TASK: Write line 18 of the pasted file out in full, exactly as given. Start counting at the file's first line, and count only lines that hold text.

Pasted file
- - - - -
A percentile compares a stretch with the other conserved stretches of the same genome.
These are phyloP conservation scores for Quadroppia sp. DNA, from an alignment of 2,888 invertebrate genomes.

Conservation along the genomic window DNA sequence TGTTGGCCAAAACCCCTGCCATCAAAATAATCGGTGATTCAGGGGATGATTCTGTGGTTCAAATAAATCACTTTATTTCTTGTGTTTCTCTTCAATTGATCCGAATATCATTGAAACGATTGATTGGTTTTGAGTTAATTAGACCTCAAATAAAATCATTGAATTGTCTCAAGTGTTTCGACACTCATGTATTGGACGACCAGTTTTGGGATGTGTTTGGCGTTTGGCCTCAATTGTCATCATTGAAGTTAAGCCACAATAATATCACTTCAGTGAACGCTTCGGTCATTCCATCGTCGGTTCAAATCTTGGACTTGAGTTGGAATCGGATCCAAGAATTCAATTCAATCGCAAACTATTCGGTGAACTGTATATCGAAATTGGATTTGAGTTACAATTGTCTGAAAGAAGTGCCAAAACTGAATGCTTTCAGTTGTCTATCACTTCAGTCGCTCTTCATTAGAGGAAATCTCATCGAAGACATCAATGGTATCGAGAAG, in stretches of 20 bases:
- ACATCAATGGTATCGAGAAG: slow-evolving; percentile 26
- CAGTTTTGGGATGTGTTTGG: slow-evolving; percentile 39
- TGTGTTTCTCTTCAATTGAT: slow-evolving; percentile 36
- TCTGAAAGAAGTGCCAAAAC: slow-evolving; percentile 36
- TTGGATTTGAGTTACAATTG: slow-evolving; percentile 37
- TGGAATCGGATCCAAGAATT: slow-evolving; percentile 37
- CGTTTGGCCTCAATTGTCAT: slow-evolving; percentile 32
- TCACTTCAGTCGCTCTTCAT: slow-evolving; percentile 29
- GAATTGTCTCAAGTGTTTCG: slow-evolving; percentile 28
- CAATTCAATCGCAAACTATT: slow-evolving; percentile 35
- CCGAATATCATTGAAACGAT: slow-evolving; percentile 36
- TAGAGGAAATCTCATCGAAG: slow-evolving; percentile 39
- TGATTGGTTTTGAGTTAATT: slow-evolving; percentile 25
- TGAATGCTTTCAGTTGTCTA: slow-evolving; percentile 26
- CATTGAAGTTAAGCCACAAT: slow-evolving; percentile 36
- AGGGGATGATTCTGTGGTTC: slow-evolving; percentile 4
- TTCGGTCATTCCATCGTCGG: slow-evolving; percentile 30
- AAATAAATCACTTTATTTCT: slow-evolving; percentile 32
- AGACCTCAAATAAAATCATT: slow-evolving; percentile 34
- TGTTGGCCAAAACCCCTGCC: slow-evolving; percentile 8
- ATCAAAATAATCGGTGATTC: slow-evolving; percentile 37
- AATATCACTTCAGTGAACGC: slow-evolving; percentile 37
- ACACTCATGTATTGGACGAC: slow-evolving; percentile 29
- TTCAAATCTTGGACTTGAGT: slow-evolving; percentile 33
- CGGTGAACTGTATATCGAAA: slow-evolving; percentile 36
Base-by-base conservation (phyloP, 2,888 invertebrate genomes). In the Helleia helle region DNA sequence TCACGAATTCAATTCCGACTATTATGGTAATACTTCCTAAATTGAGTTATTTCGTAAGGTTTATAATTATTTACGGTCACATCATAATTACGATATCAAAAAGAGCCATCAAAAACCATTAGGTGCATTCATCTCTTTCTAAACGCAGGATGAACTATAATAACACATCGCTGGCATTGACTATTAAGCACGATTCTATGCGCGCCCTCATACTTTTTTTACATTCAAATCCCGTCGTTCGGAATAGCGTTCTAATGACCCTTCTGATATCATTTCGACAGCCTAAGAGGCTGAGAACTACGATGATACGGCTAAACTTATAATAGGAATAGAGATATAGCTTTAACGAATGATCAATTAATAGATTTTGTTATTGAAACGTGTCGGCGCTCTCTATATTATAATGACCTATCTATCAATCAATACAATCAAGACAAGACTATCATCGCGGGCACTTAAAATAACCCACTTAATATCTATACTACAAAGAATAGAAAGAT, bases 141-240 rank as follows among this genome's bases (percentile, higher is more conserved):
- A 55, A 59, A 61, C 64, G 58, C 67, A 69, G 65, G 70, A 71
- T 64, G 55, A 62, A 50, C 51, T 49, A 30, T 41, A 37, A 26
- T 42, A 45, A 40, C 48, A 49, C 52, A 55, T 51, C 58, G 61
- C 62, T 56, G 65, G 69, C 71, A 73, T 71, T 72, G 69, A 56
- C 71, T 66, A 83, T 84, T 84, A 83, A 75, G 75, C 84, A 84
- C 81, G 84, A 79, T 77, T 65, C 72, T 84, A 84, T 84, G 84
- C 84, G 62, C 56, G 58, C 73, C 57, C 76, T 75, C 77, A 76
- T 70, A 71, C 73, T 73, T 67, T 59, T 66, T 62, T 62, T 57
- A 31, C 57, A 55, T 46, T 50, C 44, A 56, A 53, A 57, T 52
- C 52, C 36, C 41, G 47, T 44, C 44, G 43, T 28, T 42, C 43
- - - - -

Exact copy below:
- CATTGAAGTTAAGCCACAAT: slow-evolving; percentile 36